The Impact of Gift Card Payments on MTurk Workers

Amazon Mechanical Turk pays data workers with gift cards instead of money. Based on seven interviews with affected workers, this report underlines how this payment method fosters workers‘ dependency.

By Alexis Chávez

Trigger Warning

This report discusses trauma, mental illness, addiction, and eating disorders. There are mentions of suicide and self-harm and descriptions of graphic content, violence, explicit sexual situations, child sexual abuse, ethnic cleansing, and animal cruelty. Readers' discretion is advised.

In this report, readers will learn how some Amazon Mechanical Turk (MTurk) data workers, depending on the country where they are located, are paid with gift cards deposited into their Amazon.com balance as their sole method of payment, how the workers are embedded into the platform, and how they have found ways to overcome these barriers. 

I hope this research draws attention to the existence of Amazon gift cards as a payment method, which can’t be used to cover workers’ basic needs. To overcome these challenges, workers must look for ways to transform their earnings into actual money at the expense of losing a significant percentage of their wages, almost creating a secondary job. It is important to raise awareness about this issue, as the principal motive for workers to look for data work is to generate an income, whether it is our main or supplemental source. Even though Amazon does not see us as employees but as independent contractors, it’s our right to be paid fairly and in a useful manner.

As an MTurk worker, all my payments since joining the platform nearly a decade ago have been deposited into my Amazon.com gift card balance. I am grateful for the work, as it has helped me navigate the financial turbulence in Venezuela, the country where I live. But I hoped the gift card situation would have changed for the better after all these years. This made me wonder how many workers face similar situations in their specific context and where they are located.

I conducted seven interviews between April and May 2024 with workers who were or are still getting paid with deposits to their gift card balance on Amazon.com. These data workers from Pakistan, Colombia, the Philippines, Venezuela, Brazil, India, and Kenya were asked to participate in a forty-minute online meeting to discuss their working experience and how it has impacted their lives. The data workers demand the freedom to choose how they want to be paid, whether through gift cards or deposits to their bank accounts. The current payment method doesn’t fully satisfy workers’ needs, and having more options available can only motivate data workers to be more efficient and to do more and better work, benefitting all stakeholders: workers, requesters, and the platform.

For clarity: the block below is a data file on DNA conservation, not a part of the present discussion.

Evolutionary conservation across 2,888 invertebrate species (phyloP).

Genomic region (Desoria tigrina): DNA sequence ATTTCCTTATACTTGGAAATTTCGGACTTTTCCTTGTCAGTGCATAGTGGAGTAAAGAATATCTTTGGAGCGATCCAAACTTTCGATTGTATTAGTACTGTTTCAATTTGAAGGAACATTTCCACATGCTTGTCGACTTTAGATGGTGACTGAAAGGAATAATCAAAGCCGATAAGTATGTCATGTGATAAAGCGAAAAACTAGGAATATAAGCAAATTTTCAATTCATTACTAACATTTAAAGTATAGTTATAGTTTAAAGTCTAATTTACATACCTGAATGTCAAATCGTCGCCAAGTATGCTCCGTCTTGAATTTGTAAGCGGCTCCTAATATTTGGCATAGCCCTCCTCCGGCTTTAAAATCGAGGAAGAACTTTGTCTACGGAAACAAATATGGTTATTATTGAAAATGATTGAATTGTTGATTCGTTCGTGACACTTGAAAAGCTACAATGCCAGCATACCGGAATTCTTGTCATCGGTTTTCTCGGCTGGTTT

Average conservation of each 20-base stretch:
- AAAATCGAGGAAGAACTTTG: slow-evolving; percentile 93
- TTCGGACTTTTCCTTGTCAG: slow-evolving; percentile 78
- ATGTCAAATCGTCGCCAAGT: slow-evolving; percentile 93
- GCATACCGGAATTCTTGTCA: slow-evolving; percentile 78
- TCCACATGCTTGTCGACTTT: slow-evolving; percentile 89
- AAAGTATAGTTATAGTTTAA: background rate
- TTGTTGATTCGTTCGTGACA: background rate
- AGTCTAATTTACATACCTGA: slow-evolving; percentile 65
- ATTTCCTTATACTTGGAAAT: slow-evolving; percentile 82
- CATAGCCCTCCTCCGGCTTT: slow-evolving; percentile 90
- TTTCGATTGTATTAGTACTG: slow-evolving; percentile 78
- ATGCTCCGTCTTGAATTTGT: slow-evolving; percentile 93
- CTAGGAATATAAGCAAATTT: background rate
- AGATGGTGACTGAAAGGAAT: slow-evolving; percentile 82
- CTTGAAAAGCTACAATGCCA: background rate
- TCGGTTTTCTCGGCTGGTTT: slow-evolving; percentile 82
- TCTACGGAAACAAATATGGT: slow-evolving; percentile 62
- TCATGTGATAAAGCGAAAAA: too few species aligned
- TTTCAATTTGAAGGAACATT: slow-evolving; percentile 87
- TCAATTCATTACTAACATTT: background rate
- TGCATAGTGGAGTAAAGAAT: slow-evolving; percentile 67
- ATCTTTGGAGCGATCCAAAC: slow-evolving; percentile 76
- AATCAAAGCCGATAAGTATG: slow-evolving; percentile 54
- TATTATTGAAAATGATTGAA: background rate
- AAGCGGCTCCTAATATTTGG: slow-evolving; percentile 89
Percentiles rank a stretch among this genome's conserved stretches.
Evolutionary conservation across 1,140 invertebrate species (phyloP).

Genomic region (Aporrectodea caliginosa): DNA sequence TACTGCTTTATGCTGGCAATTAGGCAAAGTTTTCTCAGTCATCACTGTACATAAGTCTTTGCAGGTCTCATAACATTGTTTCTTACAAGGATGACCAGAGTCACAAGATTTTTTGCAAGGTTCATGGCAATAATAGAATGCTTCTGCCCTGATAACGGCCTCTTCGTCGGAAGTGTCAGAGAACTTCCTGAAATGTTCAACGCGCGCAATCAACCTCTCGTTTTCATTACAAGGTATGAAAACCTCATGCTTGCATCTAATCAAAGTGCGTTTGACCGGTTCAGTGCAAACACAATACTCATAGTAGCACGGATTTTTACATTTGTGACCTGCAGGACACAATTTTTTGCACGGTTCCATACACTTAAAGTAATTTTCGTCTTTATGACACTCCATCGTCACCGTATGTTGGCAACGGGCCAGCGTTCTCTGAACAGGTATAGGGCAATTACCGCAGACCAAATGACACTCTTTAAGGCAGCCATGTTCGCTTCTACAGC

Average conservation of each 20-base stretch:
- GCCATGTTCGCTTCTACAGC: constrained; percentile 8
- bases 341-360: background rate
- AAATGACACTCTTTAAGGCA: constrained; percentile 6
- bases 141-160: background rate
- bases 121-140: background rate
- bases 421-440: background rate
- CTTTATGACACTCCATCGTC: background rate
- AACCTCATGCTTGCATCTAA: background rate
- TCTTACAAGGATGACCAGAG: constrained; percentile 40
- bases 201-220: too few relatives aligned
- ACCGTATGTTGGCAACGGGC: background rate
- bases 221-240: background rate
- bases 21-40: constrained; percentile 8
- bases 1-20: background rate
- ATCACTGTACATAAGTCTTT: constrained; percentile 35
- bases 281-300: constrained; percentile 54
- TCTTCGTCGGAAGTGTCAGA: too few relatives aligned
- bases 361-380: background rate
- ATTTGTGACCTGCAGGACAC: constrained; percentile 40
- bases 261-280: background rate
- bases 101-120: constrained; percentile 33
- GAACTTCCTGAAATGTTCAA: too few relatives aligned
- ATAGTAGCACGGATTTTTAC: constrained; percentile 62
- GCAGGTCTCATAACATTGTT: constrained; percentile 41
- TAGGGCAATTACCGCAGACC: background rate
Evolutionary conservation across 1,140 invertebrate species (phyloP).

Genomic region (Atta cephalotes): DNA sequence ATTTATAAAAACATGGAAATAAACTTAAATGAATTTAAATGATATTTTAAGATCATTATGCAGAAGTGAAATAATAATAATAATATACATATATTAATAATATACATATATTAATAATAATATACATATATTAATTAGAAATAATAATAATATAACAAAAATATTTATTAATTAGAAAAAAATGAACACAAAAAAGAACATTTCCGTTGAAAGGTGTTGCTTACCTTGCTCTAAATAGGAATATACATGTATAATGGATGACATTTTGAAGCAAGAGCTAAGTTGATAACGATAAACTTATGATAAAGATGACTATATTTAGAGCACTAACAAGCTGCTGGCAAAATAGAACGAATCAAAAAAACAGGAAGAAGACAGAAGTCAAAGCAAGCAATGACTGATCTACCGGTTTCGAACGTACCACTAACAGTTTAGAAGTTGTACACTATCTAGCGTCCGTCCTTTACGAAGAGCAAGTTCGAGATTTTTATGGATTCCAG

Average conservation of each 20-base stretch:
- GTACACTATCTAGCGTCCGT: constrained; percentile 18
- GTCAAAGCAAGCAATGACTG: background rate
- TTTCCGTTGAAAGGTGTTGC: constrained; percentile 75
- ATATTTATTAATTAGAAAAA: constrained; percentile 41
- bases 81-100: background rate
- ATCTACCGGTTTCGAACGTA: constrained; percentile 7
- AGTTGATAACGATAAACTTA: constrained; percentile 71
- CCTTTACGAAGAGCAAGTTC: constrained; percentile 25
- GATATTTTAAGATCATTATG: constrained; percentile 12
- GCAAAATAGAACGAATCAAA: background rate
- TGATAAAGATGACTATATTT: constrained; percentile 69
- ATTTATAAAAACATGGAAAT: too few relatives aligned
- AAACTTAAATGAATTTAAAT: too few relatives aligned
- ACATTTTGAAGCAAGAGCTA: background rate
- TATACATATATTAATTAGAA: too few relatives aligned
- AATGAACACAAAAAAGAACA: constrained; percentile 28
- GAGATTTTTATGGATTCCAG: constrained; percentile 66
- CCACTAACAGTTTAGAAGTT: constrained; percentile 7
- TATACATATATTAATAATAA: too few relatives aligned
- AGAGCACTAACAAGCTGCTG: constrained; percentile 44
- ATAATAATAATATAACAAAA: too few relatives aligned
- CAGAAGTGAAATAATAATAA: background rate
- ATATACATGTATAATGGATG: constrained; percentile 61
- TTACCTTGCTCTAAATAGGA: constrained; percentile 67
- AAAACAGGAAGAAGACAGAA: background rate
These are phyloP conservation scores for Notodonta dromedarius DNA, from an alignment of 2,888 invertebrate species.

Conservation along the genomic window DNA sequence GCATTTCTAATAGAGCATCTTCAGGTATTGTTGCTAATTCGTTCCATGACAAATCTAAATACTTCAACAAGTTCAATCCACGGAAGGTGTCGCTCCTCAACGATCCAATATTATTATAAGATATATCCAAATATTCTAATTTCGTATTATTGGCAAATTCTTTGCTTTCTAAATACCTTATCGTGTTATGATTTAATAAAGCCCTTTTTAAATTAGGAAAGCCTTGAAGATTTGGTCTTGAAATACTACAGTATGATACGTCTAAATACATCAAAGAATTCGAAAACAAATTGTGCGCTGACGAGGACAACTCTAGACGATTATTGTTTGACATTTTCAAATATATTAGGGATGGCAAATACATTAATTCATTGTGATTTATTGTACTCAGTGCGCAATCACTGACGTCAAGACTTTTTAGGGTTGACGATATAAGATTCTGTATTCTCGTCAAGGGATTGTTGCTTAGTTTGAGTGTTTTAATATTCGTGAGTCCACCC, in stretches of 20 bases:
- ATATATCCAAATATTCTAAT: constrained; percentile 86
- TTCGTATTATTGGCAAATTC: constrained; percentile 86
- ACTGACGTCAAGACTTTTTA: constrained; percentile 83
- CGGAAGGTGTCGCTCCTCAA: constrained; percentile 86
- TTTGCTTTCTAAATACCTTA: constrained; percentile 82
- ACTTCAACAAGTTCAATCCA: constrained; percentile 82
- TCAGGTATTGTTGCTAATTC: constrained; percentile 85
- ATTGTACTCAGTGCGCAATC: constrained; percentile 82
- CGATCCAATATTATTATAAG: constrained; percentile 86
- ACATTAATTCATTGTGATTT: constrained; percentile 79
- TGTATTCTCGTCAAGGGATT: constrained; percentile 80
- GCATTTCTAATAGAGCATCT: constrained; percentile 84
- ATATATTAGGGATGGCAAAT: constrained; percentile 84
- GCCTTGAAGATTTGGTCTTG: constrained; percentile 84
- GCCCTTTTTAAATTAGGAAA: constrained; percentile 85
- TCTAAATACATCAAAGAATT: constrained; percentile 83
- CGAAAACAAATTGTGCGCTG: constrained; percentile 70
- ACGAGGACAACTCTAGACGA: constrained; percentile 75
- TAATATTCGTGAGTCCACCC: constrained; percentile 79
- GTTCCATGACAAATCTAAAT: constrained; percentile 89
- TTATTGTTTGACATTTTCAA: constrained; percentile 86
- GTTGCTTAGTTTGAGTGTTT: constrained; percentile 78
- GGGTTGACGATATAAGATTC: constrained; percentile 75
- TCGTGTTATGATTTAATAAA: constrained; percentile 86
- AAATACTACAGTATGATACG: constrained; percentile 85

Recommended citation:

Chávez, A. (2024). Impact of Gift Card Payments on MTurk Workers. Edited by Milagros Miceli, Adio Dinika, Krystal Kauffman, Camilla Salim Wagner, and Laurenz Sachenbacher, Creative Commons BY 4.0. Retrieved from https://data-workers.org/alex 

About the Author

Alexis Chávez

Alexis Chávez was born in Venezuela and has lived there his whole life. The country’s economic collapse forced him to look for alternative ways to earn income in stronger currencies. He began working on crowdwork platforms and has done so for nearly ten years. Alexis’ strong sense of fairness and his understanding of the importance of these platforms for workers like himself led him to join the Turkopticon team in 2019. Today, he looks for ways to collaborate and improve the conditions for all data workers, which includes bettering communication between the different actors and striving to balance the power dynamics to make the world of crowdwork more fair and equitable.

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